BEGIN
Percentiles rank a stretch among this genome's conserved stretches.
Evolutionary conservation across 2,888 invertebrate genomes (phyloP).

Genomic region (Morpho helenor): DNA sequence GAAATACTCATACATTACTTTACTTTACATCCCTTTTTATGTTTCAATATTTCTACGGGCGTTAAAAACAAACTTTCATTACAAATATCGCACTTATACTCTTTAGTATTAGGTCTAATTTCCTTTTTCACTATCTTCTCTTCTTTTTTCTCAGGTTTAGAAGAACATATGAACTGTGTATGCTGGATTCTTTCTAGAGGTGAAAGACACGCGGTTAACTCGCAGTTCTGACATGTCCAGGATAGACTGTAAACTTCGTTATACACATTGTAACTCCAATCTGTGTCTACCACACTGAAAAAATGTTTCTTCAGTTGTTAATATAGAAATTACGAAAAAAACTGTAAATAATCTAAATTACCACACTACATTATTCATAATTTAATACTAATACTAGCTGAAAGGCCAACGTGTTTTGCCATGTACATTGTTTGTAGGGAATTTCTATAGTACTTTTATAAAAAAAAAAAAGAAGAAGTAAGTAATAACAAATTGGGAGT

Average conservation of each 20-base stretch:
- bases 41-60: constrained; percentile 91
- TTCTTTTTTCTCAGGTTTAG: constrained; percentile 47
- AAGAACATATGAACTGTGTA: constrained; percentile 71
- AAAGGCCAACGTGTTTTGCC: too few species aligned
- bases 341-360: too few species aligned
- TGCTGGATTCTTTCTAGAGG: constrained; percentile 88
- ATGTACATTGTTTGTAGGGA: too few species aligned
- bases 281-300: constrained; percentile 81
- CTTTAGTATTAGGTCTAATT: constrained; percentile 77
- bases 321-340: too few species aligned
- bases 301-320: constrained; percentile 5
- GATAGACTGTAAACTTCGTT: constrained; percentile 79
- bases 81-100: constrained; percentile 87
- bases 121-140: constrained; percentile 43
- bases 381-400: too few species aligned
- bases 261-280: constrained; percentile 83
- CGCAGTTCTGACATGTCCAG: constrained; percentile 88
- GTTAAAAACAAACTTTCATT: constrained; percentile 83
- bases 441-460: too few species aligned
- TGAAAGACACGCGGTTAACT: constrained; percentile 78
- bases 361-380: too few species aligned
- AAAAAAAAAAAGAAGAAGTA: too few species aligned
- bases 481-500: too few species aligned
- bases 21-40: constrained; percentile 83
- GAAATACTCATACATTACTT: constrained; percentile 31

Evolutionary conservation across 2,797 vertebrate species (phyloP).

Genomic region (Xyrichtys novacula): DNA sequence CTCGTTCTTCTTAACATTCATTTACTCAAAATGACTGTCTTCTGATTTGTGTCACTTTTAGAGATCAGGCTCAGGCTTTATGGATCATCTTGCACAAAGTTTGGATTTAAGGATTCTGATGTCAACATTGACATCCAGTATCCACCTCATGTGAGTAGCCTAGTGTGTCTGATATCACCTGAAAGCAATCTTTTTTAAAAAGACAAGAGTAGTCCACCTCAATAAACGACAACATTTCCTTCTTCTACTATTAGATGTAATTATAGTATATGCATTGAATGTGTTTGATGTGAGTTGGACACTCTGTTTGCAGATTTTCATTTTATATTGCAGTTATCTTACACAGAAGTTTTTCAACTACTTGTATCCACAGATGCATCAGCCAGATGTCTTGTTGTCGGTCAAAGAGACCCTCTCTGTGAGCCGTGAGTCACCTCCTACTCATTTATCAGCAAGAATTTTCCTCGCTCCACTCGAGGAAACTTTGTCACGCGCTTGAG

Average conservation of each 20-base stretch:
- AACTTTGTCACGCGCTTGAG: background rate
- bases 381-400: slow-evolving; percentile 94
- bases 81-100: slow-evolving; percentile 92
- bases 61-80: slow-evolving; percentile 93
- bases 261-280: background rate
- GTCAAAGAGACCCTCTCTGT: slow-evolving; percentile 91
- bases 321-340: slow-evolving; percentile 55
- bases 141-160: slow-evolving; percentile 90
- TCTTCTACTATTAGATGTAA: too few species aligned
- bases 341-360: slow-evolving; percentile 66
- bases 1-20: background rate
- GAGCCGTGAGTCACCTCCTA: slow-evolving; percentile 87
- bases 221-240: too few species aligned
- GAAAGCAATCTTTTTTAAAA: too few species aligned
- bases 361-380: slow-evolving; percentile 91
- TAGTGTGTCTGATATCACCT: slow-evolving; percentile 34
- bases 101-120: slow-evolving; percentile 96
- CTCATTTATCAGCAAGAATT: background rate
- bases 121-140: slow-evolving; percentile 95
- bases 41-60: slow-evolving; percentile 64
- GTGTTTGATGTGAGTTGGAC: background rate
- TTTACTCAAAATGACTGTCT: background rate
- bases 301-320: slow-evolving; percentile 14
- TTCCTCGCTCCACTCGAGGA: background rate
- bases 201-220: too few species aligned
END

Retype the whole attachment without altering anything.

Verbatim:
Percentiles rank a stretch among this genome's conserved stretches.
Evolutionary conservation across 2,888 invertebrate genomes (phyloP).

Genomic region (Morpho helenor): DNA sequence GAAATACTCATACATTACTTTACTTTACATCCCTTTTTATGTTTCAATATTTCTACGGGCGTTAAAAACAAACTTTCATTACAAATATCGCACTTATACTCTTTAGTATTAGGTCTAATTTCCTTTTTCACTATCTTCTCTTCTTTTTTCTCAGGTTTAGAAGAACATATGAACTGTGTATGCTGGATTCTTTCTAGAGGTGAAAGACACGCGGTTAACTCGCAGTTCTGACATGTCCAGGATAGACTGTAAACTTCGTTATACACATTGTAACTCCAATCTGTGTCTACCACACTGAAAAAATGTTTCTTCAGTTGTTAATATAGAAATTACGAAAAAAACTGTAAATAATCTAAATTACCACACTACATTATTCATAATTTAATACTAATACTAGCTGAAAGGCCAACGTGTTTTGCCATGTACATTGTTTGTAGGGAATTTCTATAGTACTTTTATAAAAAAAAAAAAGAAGAAGTAAGTAATAACAAATTGGGAGT

Average conservation of each 20-base stretch:
- bases 41-60: constrained; percentile 91
- TTCTTTTTTCTCAGGTTTAG: constrained; percentile 47
- AAGAACATATGAACTGTGTA: constrained; percentile 71
- AAAGGCCAACGTGTTTTGCC: too few species aligned
- bases 341-360: too few species aligned
- TGCTGGATTCTTTCTAGAGG: constrained; percentile 88
- ATGTACATTGTTTGTAGGGA: too few species aligned
- bases 281-300: constrained; percentile 81
- CTTTAGTATTAGGTCTAATT: constrained; percentile 77
- bases 321-340: too few species aligned
- bases 301-320: constrained; percentile 5
- GATAGACTGTAAACTTCGTT: constrained; percentile 79
- bases 81-100: constrained; percentile 87
- bases 121-140: constrained; percentile 43
- bases 381-400: too few species aligned
- bases 261-280: constrained; percentile 83
- CGCAGTTCTGACATGTCCAG: constrained; percentile 88
- GTTAAAAACAAACTTTCATT: constrained; percentile 83
- bases 441-460: too few species aligned
- TGAAAGACACGCGGTTAACT: constrained; percentile 78
- bases 361-380: too few species aligned
- AAAAAAAAAAAGAAGAAGTA: too few species aligned
- bases 481-500: too few species aligned
- bases 21-40: constrained; percentile 83
- GAAATACTCATACATTACTT: constrained; percentile 31

Evolutionary conservation across 2,797 vertebrate species (phyloP).

Genomic region (Xyrichtys novacula): DNA sequence CTCGTTCTTCTTAACATTCATTTACTCAAAATGACTGTCTTCTGATTTGTGTCACTTTTAGAGATCAGGCTCAGGCTTTATGGATCATCTTGCACAAAGTTTGGATTTAAGGATTCTGATGTCAACATTGACATCCAGTATCCACCTCATGTGAGTAGCCTAGTGTGTCTGATATCACCTGAAAGCAATCTTTTTTAAAAAGACAAGAGTAGTCCACCTCAATAAACGACAACATTTCCTTCTTCTACTATTAGATGTAATTATAGTATATGCATTGAATGTGTTTGATGTGAGTTGGACACTCTGTTTGCAGATTTTCATTTTATATTGCAGTTATCTTACACAGAAGTTTTTCAACTACTTGTATCCACAGATGCATCAGCCAGATGTCTTGTTGTCGGTCAAAGAGACCCTCTCTGTGAGCCGTGAGTCACCTCCTACTCATTTATCAGCAAGAATTTTCCTCGCTCCACTCGAGGAAACTTTGTCACGCGCTTGAG

Average conservation of each 20-base stretch:
- AACTTTGTCACGCGCTTGAG: background rate
- bases 381-400: slow-evolving; percentile 94
- bases 81-100: slow-evolving; percentile 92
- bases 61-80: slow-evolving; percentile 93
- bases 261-280: background rate
- GTCAAAGAGACCCTCTCTGT: slow-evolving; percentile 91
- bases 321-340: slow-evolving; percentile 55
- bases 141-160: slow-evolving; percentile 90
- TCTTCTACTATTAGATGTAA: too few species aligned
- bases 341-360: slow-evolving; percentile 66
- bases 1-20: background rate
- GAGCCGTGAGTCACCTCCTA: slow-evolving; percentile 87
- bases 221-240: too few species aligned
- GAAAGCAATCTTTTTTAAAA: too few species aligned
- bases 361-380: slow-evolving; percentile 91
- TAGTGTGTCTGATATCACCT: slow-evolving; percentile 34
- bases 101-120: slow-evolving; percentile 96
- CTCATTTATCAGCAAGAATT: background rate
- bases 121-140: slow-evolving; percentile 95
- bases 41-60: slow-evolving; percentile 64
- GTGTTTGATGTGAGTTGGAC: background rate
- TTTACTCAAAATGACTGTCT: background rate
- bases 301-320: slow-evolving; percentile 14
- TTCCTCGCTCCACTCGAGGA: background rate
- bases 201-220: too few species aligned